How to Time Your Trades to the Market

Your market timing strategy is critical to your success as a swing trader. When the stock market rallies, 3 out of 4 stocks will move up with the market. On the other hand, when the stock market sells off, 3 out of 4 stocks will decline with it.

So, it makes sense to time your trades with the market because you want catch these rallies and avoid the declines!

Market timing using moving averages

The first thing you want to look at is a chart of the S&P 500. Look at the 10 SMA and 30 EMA to determine if you should be focusing on long positions or short positions. Here are the rules for timing your trades to the market using moving averages.

If the 10 SMA is above the 30 EMA, you should be focusing on long positions only.

If the 10 SMA is below the 30 EMA, you should be focusing on short positions only.

This simple technique will tell you what type of trades you will be concerned with right now. It identifies the underlying trend to keep you on the right side of the market. Here is an example:

market timing using moving averages

Looking at the chart above, you can see how these moving averages create focus. This part of your market timing strategy answers the question of what types of trades to focus on (long or short).

Moving averages are trend following indicators. As such, they will only work well in trending markets - not when they are the market is trapped in a trading range.

Ok, now we know whether or not we will be trading on the long side or the short side. Now we need to answer the question of when to buy and when to sell. That is where Williams %R comes in...

Market timing using Williams %R

I'm not really a big fan of technical indicators but Williams %R is useful to get a general idea of when the market has reached a short term extreme and is likely to reverse. It calculates the close in relation to the range over a set period of time.

The default setting in most charting packages has it set at 14 periods, but we would like it to be a little more sensitive than that so we will use a 3 period setting. Here are the rules for timing your trades using Williams %R.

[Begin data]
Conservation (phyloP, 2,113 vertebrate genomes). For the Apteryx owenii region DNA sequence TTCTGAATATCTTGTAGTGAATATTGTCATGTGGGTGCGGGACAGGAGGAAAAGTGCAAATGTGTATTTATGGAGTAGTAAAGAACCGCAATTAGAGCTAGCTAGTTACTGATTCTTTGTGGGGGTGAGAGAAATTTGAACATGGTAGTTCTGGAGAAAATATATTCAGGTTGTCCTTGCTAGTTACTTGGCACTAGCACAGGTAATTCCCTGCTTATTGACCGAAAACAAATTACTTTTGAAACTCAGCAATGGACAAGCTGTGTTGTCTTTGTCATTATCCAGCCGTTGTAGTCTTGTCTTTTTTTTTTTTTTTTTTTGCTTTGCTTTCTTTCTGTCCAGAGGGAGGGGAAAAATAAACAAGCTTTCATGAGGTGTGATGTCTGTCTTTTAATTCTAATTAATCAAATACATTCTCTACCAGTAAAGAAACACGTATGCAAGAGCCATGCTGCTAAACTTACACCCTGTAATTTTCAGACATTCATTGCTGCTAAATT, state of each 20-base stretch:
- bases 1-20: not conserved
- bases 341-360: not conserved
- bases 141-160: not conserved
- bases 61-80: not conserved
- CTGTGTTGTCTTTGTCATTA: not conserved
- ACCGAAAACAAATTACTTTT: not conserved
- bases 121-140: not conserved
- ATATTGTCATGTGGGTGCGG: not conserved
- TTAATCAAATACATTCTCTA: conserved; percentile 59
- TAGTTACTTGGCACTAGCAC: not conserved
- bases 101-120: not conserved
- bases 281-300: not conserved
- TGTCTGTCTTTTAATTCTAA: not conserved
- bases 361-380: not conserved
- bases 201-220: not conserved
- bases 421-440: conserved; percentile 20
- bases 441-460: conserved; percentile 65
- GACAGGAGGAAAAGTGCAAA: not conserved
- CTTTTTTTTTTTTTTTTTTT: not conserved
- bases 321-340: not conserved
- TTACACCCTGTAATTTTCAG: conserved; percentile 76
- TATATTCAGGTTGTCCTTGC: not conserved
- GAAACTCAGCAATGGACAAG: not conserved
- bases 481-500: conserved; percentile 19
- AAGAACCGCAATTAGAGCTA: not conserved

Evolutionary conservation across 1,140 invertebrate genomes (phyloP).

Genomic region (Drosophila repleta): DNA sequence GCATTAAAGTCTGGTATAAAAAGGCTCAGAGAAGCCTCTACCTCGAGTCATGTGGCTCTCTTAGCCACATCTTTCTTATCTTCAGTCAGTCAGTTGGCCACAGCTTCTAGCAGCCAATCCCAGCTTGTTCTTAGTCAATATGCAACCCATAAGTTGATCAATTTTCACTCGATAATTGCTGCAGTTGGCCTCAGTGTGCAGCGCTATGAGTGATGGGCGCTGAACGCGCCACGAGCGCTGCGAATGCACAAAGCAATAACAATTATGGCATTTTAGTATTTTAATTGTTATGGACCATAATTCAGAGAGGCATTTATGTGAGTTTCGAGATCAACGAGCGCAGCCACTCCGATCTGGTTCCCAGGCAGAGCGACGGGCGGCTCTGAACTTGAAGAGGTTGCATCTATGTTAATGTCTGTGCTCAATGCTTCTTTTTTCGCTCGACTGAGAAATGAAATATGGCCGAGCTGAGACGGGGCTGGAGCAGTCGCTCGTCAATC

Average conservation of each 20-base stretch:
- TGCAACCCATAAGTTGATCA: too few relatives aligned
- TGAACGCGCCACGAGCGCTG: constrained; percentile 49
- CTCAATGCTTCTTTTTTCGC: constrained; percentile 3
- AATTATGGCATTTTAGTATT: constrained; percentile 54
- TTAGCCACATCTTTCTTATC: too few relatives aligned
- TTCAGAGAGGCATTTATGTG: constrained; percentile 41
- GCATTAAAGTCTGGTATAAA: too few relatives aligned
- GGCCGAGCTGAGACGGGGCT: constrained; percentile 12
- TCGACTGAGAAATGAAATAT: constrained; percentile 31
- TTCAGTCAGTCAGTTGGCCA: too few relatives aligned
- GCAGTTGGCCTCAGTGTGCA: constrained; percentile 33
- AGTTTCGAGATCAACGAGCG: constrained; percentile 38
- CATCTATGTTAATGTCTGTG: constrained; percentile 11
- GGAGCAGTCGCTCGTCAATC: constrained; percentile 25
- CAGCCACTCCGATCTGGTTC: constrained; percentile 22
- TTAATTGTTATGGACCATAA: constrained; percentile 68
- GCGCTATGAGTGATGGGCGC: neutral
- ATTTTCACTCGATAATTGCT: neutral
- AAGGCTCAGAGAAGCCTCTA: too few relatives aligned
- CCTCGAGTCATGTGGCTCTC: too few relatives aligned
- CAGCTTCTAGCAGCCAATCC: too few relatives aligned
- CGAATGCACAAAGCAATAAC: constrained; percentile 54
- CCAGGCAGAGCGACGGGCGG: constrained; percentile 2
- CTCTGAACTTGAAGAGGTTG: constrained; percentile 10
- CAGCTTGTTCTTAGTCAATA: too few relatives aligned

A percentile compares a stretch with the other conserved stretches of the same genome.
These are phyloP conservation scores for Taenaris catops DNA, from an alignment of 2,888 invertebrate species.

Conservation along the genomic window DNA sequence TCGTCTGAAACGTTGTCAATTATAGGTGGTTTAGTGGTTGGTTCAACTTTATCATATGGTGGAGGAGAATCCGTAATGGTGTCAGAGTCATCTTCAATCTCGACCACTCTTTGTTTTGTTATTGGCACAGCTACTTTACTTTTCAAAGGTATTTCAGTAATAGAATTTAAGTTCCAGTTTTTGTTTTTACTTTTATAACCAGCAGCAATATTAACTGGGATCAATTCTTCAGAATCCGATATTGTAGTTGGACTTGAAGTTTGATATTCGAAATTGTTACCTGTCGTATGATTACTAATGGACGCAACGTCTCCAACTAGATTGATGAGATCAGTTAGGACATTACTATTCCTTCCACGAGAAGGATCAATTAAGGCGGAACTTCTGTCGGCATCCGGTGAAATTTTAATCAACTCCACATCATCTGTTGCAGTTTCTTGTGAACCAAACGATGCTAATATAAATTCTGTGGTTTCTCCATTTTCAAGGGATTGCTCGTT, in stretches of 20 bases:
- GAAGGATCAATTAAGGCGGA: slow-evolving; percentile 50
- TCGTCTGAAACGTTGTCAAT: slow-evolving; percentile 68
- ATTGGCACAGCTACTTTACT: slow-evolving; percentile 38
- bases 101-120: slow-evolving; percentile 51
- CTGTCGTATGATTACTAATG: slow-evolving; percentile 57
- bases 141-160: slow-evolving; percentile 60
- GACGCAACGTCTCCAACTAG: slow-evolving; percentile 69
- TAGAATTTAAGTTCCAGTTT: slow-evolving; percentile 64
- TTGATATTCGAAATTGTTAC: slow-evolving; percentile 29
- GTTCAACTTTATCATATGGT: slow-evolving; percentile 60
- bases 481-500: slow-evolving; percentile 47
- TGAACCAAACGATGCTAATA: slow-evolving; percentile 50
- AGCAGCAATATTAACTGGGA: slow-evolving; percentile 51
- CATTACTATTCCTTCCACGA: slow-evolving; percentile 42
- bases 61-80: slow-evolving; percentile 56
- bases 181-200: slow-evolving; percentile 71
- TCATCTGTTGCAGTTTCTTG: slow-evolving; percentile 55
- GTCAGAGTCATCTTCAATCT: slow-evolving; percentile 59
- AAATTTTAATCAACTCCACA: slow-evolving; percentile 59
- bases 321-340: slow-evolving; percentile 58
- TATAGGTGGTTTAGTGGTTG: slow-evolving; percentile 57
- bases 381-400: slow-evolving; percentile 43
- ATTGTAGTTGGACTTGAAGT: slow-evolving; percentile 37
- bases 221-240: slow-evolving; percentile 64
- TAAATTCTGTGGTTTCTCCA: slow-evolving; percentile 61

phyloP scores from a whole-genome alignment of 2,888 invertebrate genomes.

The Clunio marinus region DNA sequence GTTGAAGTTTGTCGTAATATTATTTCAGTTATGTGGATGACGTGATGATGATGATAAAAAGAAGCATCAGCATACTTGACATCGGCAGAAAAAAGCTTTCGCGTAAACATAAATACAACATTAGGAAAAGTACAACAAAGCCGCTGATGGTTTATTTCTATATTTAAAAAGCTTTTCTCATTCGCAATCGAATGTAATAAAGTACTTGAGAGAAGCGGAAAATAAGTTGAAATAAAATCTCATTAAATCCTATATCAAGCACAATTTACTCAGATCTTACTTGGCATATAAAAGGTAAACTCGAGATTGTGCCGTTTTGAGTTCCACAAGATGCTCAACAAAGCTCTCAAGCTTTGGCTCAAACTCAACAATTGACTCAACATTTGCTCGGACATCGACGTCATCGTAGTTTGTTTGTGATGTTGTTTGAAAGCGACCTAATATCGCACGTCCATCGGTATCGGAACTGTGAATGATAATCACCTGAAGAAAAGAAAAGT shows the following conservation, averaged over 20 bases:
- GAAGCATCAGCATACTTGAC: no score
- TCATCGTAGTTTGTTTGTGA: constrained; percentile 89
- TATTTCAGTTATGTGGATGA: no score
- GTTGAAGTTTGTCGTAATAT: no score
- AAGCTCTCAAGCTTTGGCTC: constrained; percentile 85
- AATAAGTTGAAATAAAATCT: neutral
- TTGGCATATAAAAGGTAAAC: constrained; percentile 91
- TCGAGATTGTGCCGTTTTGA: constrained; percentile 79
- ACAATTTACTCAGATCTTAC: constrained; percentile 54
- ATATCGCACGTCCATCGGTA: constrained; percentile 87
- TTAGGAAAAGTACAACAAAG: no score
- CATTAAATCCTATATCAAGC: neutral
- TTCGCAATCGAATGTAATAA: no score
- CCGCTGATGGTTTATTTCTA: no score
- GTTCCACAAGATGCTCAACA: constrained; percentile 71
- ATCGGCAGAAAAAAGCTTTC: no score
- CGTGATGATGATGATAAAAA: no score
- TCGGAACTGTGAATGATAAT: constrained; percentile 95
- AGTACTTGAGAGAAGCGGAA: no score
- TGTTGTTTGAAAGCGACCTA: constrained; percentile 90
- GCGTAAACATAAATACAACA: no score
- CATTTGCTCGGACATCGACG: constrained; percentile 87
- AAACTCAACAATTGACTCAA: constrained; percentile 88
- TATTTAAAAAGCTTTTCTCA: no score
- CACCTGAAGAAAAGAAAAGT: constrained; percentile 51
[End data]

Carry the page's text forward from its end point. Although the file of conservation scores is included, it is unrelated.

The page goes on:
• When the 10 SMA is above the 30 EMA, we will look to go long when Williams %R is less than -80 (over sold).
  • When the 10 SMA is below the 30 EMA, we will look to go short when Williams %R is greater than -20 (over bought).

The more over bought or over sold Williams %R gets, the more likely a reversal will take place. Look for those times when Williams %R gets to -90 or below for long positions, and -10 or above for short positions.

Here is an example:

Market Timing With Williams %R

In the chart above of the S&P 500, notice how we ignore short positions when the 10 SMA is above the 30 EMA and only focus on the long side. Even though Williams %R is over bought (above -20) we only want to trade in the direction of the trend.

Also, notice how we ignore long positions when the 10 SMA is below the 30 EMA and only focus on the short side. Again we only want to trade in the direction of the trend.

On the right edge of the chart the 10 SMA has just crossed down through the 30 EMA so we can no longer trade on the long side. Instead, we will manage our existing trades and wait for Williams %R to get above -20 to focus on the short side.

See how you are NOT predicting what is going to happen in the future? That is a waste of time because nobody knows what the stock market will do in the future. Instead, you have to react to whatever the chart tells you to do right now.

Momentum mode

Every now and then, the stock market will enter into what I call, "momentum mode". When this happens, there are very few pullbacks in the overall market itself. Williams %R will give you no signals at all. Here is an example:

momentum on a stock chart

Looking at the right side of the chart, you will see that Williams %R hasn't moved into oversold territory (less than -80) in over a month. So, what do you do?

If you suspect that the stock market is in "momentum mode", you can do one of two things:

  1. Do nothing. Wait for the market to slow down and pull back.
  2. Move down to the hourly chart.

When the market is running on momentum you will find that when you run a scan there will be few trading opportunities. That's because, like the market, there are few stocks pulling back enough to show up on your scan!

How do you know if the market is in "momentum mode"? One easy way to determine this is to look at the ADX indicator. Reading above 25 indicate a strong trend that will likely offer few pullbacks.

If you do find a stock that you like, and you want to time your trade to the market, use Williams %R on the hourly chart. Like this:

momentum on the hourly chart

Also, here is a video I made of a little market timing trick that uses the 20 period moving average on the hourly chart. This method is super easy and it will keep you on the right side of the trend most of the time.

Use the market timing methods described on this page to identify when to establish long or short positions. But keep this in mind: Once you are in a stock, trade the chart of the stock itself and forget about the market. You are only using this method to establish new positions - not to exit positions.

Also, keep in mind that moving averages and technical indicators are subjective - price is not. So, you should always be looking at support and resistance levels on the major indices.

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